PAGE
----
Here, Toshiki makes a mental note that Reiji has red hair. Since Toshiki is our narrator, we can now be sure that Reiji does in fact have red hair in the game’s world. But what does this mean? In a previous hair review post, I wrote about learning that Futaba Igarashi, a Japanese character in an anime series with a real-world Japan setting, has naturally green hair. I concluded that we had to accept that in that anime version of Japan, natural green hair was a thing. I came to a similar conclusion about a girl who appears close to the start of MYTH, a very peculiar visual novel with some supernatural elements. Thus, while we know that Reiji does in fact have red hair, we do not know what that means in A Dream of Summer. Do Japanese people have naturally red hair here or is something else going on? Let us continue with Toshiki’s internal monologue:
[N]o matter how many times he’s been called to the student counseling office, he’s still nothing but a delinquent.Toshiki (internal monologue)
I took this line as evidence that Reiji is dying his hair and that part of the reason he is being called to the student counseling office is because of his dyed hair. While Toshiki portrays Reiji as a slacker, there is no evidence in the opening scene (or elsewhere) that Reiji is a delinquent in the sense of being a troublemaker. In fact, as you can see in the above screenshot, Toshiki praises Reiji for having a natural charisma and leading the class’s preparations for the cultural festival (Toshiki later admits in a conversation with Reiji he only showed up to school to help prepare because Reiji would have showed up at his house if he tried to stay home). Thus, between Toshiki’s making a point of noting Reiji’s hair color and style, stating that he had problems with the counseling office, but otherwise praising his character and initiative, I was left with the impression that his hair color and dress code violations were linked to the summons to the counseling office.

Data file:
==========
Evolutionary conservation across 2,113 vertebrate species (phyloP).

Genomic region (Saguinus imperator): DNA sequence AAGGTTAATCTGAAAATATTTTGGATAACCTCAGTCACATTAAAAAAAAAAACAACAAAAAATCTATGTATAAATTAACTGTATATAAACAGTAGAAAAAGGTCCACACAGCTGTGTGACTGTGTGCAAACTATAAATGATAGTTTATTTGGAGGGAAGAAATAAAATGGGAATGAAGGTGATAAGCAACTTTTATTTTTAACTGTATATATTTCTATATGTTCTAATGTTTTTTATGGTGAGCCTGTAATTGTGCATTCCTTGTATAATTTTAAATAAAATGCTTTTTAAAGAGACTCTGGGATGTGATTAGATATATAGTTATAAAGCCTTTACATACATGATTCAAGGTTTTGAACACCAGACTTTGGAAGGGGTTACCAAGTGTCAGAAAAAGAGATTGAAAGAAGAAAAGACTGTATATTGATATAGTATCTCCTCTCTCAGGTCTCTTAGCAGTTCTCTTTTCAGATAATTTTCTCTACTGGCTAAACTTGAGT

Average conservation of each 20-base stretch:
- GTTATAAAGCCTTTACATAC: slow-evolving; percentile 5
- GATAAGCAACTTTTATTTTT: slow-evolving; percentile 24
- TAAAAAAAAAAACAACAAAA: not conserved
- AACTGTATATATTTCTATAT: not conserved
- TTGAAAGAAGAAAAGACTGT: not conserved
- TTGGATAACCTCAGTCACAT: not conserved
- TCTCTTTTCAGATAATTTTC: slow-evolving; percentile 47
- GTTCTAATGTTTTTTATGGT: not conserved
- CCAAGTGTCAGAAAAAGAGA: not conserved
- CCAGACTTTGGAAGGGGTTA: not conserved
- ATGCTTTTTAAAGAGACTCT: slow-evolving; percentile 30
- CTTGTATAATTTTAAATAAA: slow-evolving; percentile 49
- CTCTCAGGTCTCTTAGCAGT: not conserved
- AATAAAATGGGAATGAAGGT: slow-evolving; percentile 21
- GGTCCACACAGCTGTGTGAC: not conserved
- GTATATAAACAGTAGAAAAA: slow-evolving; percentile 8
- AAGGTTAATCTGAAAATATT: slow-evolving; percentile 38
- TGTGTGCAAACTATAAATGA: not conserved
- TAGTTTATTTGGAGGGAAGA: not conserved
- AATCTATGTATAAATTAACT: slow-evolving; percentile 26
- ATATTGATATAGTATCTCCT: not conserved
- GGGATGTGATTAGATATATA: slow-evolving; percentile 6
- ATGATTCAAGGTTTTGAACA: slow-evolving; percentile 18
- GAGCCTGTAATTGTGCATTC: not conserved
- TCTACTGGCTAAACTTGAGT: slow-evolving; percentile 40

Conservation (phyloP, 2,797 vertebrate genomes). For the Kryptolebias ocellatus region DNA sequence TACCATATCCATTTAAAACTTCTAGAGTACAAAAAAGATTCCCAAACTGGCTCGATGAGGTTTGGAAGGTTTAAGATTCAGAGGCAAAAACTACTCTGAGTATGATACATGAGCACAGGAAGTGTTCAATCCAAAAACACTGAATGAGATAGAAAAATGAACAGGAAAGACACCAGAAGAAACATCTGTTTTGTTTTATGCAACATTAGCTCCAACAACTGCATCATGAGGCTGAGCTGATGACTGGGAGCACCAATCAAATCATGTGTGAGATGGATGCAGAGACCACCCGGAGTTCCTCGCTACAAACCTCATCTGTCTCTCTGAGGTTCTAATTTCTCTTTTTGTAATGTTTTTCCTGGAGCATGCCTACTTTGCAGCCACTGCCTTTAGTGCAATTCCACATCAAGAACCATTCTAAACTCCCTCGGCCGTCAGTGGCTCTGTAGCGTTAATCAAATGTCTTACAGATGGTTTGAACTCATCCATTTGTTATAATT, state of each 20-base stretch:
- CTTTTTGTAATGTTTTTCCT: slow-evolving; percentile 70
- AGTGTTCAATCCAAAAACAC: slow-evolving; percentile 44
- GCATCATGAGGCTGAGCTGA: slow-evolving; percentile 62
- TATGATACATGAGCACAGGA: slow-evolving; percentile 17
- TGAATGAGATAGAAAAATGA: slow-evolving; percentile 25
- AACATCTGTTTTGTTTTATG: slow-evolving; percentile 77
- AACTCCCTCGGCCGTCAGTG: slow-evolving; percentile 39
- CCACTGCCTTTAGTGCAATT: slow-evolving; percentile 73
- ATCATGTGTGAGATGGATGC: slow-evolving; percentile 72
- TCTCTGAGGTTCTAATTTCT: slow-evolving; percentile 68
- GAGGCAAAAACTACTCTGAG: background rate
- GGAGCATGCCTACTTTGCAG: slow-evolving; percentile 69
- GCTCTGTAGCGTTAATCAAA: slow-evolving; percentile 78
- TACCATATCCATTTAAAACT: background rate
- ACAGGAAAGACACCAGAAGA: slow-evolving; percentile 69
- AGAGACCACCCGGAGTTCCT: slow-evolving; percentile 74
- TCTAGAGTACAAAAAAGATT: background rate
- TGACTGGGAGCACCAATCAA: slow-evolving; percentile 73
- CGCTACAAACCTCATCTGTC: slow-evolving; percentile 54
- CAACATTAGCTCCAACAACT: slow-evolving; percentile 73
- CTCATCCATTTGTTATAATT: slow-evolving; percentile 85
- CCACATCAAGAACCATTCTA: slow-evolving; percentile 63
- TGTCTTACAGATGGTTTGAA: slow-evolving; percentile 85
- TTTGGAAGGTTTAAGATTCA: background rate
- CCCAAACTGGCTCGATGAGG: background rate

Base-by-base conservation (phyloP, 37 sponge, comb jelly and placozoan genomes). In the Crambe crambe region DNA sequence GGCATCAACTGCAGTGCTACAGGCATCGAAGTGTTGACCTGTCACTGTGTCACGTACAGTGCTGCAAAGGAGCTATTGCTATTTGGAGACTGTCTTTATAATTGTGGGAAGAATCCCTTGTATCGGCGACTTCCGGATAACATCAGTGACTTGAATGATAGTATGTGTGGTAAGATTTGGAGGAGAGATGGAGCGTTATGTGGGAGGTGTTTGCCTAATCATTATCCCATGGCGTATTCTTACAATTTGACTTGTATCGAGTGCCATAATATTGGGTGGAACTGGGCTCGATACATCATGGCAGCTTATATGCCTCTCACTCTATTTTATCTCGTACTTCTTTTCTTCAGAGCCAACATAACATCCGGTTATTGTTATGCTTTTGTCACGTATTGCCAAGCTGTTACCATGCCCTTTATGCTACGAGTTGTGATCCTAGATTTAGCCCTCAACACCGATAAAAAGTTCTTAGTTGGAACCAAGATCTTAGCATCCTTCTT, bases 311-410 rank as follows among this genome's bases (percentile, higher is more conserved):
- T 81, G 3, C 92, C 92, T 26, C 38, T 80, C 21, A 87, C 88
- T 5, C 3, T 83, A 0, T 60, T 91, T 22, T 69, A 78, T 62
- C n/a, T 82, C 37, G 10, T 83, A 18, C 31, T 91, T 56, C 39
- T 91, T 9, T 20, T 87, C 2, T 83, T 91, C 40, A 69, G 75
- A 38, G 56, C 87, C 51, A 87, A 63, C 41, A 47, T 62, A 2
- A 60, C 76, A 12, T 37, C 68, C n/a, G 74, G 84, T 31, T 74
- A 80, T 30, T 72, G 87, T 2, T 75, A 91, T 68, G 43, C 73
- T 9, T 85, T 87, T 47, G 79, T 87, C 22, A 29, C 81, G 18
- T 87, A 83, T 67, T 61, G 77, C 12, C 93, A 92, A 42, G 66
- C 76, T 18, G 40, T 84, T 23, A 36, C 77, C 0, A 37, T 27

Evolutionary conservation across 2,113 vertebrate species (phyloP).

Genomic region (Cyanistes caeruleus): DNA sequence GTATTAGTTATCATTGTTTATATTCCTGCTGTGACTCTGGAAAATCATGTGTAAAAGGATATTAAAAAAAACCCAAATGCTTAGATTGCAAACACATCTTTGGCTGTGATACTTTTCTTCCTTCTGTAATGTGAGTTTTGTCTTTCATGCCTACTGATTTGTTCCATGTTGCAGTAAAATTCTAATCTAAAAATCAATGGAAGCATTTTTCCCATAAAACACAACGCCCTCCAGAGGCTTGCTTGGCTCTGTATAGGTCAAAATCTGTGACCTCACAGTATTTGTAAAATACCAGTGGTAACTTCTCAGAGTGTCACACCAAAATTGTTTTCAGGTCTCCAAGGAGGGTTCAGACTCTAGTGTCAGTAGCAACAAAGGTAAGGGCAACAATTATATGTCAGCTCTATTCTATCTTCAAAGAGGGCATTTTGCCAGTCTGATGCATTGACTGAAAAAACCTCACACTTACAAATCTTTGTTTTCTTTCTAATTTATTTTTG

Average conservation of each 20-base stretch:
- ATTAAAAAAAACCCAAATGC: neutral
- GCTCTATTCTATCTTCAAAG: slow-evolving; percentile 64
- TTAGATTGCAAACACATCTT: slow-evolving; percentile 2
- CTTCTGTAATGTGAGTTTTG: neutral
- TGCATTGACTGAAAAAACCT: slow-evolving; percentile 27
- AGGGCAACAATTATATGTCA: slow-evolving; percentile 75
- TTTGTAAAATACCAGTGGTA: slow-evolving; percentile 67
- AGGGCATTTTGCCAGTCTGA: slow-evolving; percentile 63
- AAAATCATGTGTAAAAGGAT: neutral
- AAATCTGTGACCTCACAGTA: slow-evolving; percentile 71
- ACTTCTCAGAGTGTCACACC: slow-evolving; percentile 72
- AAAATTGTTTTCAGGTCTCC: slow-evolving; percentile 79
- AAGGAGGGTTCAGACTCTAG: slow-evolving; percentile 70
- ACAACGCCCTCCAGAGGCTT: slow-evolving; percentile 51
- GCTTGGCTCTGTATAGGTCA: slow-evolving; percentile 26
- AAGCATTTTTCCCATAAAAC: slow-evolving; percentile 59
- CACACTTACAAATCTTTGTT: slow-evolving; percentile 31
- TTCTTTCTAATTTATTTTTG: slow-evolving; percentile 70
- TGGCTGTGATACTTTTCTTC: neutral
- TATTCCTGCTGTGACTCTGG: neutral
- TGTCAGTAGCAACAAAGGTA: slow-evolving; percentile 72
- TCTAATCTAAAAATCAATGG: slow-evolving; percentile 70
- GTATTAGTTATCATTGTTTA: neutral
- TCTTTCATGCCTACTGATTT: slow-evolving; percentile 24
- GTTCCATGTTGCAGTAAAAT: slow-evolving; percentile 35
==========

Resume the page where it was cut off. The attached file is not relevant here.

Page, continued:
Here, we should note that my assessment is based on DejaVu’s English translation of the original Japanese novel. Thus, we need to unlock how the translation of Toshiki understands the word delinquent in this particular context. Toshiki’s direct interactions with Reiji did not resolve the question. However, a scene involving another character provided additional evidence to support my initial theory. Toshiki runs into two girls – Mami Kagawa and Rin Shinoi – after Reiji sends him to the vending machine to buy drinks.
Kagawa is on the left and Shinoi is on the right. Both girls are part of a four-person band called BROY with Reiji. In the novel itself, Kagawa is the least significant of the four characters with portraits whereas Shinoi has a full route. However, this article is about hair color rather than the novel’s story. Shinoi has what appears to the black hair. Kagawa, on the other hand, does not have black hair. Having been treated to Toshiki’s monologue about Reiji’s hair, your resident 2D Japanese person hair color anthropologist eagerly anticipated Toshiki’s next monologue. Our protagonist did not disappoint:
Light from outside shone through her brown, close to golden, hair and made it shine even more.Toshiki (internal monologue)
I initially assumed Kagawa was bleach blonde, but Toshiki describes her hair as being “brown, close to golden.” There are obviously some character design limitations here, so we must accept that her hair is a very light brown inclined toward blonde.
As we saw with Reiji, Toshiki kept his hair analysis to himself. However, he broached the subject with Kagawa:
“Did you bleach your hair again? It’ll all fall out.”Toshiki
Kagawa responded sarcastically:
Thanks for the warning.Kagawa